********************

“Pretty bad mess we got here.” The detective in charge was saying.

“Yeah. Who’d have thought Big Ron would end up making a deposit in the very bank he was trying to rob?” His colleague added, looking across at the mass of brain tissue and scull fragments splattered across the front of the tissue deposit boxes of the vault…

Freedom….

After getting some very nice feedback on my last two Flash Fiction pieces I’ve decided to write a few more. One, because they’re fun to write, and two, they provide a welcome distraction when I get stuck on some of my longer pieces and the novel I’m working on.

After more than ten years, Billy Jenkins was free – no more watching him all the time. No more not being allowed to go beyond a certain distance, no more stupid grey trousers or lights out at a certain time – free to roam as far as the open road would take him.

For more than the past decade, almost every minute of his life had been controlled, monitored, and spied on, everything from what he wore, his behaviour, right down to the food he ate. Many’s a time he had considered trying to make a run for it, but he knew they’d simply bring him back, that he’d have to start over, convincing them he should once again be allowed the few small freedoms and choices that made his life a little better.

Billy was relishing the first day of his new found liberty. He finally understood when he heard people say, ‘there’s a whole wide world out there’, and here he was, a part of it, free to savour every moment of it.

The sheer thrill of hurtling down the road, weaving in and out of the slow moving traffic, the wind in his hair, no one to nudge him this way or that, it was hard to remember feeling so good.

And why shouldn’t he? He had earned it, proved he was safe to be let out. It wasn’t as though he’d never been free before; they had let him out a couple of times before, but always with restrictions, limitations, escorted everywhere, so much so he felt like a dog on a leash. Not any more though, he thought.

He slowed down, just long enough to smile and whistle at a girl walking along the pavement. She chuckled and smiled back. He would never have been allowed to do that before. And then he sped up again, he wanted to try and beat the lights, which he did. He’d never been so far before, not on his own, unsupervised, but no one was stopping him now, so he continued, on and on the rest of the day.

“Hi Billy, you had a good day did you?” His dad asked.

“Sure did dad,” Billy replied, “I must have ridden a hundred miles on the buses this morning, and ridden another hundred on the bike.”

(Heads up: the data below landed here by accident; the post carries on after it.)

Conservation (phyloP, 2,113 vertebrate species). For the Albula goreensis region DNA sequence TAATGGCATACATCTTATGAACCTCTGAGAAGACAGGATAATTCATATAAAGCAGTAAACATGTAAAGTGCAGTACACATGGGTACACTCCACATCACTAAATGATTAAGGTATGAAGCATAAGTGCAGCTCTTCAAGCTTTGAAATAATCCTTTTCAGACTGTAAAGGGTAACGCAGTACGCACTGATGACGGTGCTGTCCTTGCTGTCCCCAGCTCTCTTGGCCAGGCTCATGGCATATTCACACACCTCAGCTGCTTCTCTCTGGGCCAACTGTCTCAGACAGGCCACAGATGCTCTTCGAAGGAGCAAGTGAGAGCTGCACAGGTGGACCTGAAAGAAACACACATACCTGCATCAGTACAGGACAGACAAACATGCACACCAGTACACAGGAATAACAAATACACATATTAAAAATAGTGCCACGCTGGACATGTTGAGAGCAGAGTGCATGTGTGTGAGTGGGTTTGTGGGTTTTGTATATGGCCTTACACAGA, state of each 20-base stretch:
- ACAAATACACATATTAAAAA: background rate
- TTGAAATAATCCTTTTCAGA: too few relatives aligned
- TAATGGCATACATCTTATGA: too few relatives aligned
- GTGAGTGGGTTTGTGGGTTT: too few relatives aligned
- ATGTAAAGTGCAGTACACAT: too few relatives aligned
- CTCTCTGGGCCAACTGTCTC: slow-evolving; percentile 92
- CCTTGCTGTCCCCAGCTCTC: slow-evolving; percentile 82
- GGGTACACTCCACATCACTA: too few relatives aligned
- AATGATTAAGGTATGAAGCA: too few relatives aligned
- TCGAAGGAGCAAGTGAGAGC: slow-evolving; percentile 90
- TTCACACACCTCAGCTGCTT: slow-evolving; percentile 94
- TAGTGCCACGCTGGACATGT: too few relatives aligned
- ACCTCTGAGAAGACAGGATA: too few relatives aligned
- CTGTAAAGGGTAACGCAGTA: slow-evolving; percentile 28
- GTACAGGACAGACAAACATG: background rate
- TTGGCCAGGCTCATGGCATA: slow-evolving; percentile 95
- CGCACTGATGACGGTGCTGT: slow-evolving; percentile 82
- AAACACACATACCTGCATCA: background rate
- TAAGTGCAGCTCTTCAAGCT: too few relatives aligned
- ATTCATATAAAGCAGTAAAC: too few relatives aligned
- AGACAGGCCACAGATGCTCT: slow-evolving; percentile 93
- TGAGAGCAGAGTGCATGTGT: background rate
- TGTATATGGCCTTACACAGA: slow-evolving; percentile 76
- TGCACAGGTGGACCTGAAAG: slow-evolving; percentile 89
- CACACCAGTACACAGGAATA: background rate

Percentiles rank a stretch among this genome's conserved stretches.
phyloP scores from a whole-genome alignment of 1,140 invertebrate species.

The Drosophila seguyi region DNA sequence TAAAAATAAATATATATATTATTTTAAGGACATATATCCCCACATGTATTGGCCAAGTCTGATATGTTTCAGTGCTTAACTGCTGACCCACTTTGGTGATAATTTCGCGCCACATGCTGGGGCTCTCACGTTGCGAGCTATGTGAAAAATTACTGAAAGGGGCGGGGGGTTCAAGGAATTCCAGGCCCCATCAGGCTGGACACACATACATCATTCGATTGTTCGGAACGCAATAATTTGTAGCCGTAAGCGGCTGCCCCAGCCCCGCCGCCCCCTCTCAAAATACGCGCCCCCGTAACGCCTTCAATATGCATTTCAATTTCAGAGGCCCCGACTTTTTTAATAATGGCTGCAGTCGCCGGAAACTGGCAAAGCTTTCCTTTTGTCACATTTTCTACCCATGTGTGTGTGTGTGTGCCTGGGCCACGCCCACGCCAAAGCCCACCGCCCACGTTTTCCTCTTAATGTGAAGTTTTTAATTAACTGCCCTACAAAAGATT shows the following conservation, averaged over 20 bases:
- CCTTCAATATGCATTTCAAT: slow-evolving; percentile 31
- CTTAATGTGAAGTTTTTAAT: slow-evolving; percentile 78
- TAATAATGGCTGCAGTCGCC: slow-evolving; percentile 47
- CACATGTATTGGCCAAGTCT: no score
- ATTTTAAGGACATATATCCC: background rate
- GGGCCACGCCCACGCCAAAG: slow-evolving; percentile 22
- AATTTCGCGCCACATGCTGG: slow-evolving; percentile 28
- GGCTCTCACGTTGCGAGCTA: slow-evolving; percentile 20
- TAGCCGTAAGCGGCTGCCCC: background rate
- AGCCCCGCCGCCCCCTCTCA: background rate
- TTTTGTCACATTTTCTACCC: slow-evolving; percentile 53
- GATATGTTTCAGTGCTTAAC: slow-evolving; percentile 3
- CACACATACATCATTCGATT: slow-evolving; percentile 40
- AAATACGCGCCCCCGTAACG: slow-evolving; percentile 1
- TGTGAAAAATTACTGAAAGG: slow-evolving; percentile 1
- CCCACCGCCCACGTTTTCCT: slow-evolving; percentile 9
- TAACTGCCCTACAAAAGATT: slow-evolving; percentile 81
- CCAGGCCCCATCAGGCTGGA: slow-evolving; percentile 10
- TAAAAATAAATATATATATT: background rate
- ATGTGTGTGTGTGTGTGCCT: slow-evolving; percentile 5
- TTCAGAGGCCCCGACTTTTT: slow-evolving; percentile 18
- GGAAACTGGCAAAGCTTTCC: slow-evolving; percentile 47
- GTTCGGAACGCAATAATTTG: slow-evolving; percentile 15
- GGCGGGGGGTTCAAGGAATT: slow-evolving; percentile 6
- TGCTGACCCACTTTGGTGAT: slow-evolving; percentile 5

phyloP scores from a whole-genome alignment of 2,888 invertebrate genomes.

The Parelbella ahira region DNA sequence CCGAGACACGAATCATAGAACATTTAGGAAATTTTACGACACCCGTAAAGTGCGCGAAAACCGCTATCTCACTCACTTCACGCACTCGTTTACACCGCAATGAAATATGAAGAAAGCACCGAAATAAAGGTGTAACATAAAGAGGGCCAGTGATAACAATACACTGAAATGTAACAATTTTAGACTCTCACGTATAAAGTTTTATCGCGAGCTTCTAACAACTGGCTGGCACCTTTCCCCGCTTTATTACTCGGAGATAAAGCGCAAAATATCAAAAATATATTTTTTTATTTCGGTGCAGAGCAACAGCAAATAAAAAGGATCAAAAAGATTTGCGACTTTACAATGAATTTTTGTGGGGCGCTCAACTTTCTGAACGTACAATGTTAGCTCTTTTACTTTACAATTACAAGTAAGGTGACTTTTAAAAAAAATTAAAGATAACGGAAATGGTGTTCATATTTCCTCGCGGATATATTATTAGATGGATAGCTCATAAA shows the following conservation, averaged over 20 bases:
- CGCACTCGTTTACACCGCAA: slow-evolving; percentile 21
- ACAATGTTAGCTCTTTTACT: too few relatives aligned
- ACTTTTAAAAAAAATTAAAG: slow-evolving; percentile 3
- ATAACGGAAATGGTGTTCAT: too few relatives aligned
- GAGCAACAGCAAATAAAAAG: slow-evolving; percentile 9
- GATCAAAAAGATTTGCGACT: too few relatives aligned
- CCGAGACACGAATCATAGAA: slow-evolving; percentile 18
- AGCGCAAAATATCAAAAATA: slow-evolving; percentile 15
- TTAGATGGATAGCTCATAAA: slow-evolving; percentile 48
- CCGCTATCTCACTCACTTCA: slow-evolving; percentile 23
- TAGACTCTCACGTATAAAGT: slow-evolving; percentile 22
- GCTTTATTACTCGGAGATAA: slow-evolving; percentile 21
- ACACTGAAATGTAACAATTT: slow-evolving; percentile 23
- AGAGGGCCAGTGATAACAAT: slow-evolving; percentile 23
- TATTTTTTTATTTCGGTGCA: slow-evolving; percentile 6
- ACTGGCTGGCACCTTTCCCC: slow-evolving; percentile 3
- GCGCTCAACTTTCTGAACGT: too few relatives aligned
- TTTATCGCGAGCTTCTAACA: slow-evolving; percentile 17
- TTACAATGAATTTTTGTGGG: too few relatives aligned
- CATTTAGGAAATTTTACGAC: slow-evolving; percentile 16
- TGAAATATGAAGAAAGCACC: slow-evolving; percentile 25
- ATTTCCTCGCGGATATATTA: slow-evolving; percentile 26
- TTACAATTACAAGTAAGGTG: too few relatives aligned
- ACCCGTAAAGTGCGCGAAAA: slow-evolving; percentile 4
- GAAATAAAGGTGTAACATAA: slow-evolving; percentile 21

“That’s great son, you’re growing up so fast it’s hard to keep track of you.”

Young Billy Jenkins hadn’t returned back home till nearly eight in the evening, the latest he’d been allowed out on his own in all his eleven years on the planet, but it was his birthday, and he’d gotten a racing bike. That, and the free to travel bus he was now old enough for, had opened up the whole wide world for him that day…

“That as maybe,” his mother interrupted, adding,” But it’s time for your dinner, then bath and bed young man.”

Billy sighed, knowing there were still a few more rules he had to abide by for now…

Starship Shooters…

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Jake Hogan was the best starship fighter pilot in the Federation of the Outer Worlds, but even he was nervous of the odds this time. Coming into view from behind the asteroid belt, he could see the armada of enemy ships closing in, shields up, weapons all primed for firing, led by the only opponent to have ever bested him in one on one space combat. And here he was, facing the same opponent at the head of a fleet ten times the size of his own.

Outnumbered and out-gunned, he directed the Federation fleet ships to the pre-calculated strategic positions to provide his home world Atarious, the best chance of surviving the coming battle. This was going to be a David and Goliath fight, of skill verses overwhelming fire-power…

Along with four other attack craft, Jake Hogan started to zig zag in and out of the asteroids that lay between them and the enemy. He was grateful now for the armament upgrades his and the other ships had been fitted with: laser light cannons, photon Q-bombs, jump drive positioning, every conceivable defensive and attack capability he could hope for. But would it be enough?

POW! POW! POW! The enemy hard started to open fire, blasting a path through the asteroids. One of Jake’s fellow fighters was hit by some of the debris and was now out of action. Jake himself had to dart away pretty sharpish to avoid being hit. The three remaining ships of his fighter squad closed in around him, providing cover fire as he re-directed fire at the enemy lead ship…

Ratter Tat Tat !!! “Bastards!” Jake cursed to himself… Enemy scout ships were trying a flanking manoeuvre, spewing out bursts of laser fire to force Jake’s fighter squad from their attempts to strike at the heart of the enemy fleet. Jake and his fellow fighters scattered in different directions, littering the battle field in their wake with photon mines, primed to explode as the enemy scout ships tried to follow. With sweating hands, Jake swung his ship round to face the pursuing ships and opened fire, setting off the mines. Blinding flashes of light exploded all around. The pursuing ships were blown to bits, the rouse had worked. But the bulk of the enemy fleet still lay protected by the remaining asteroids. Jake gathered the Federation fleet ships for an all-out attack.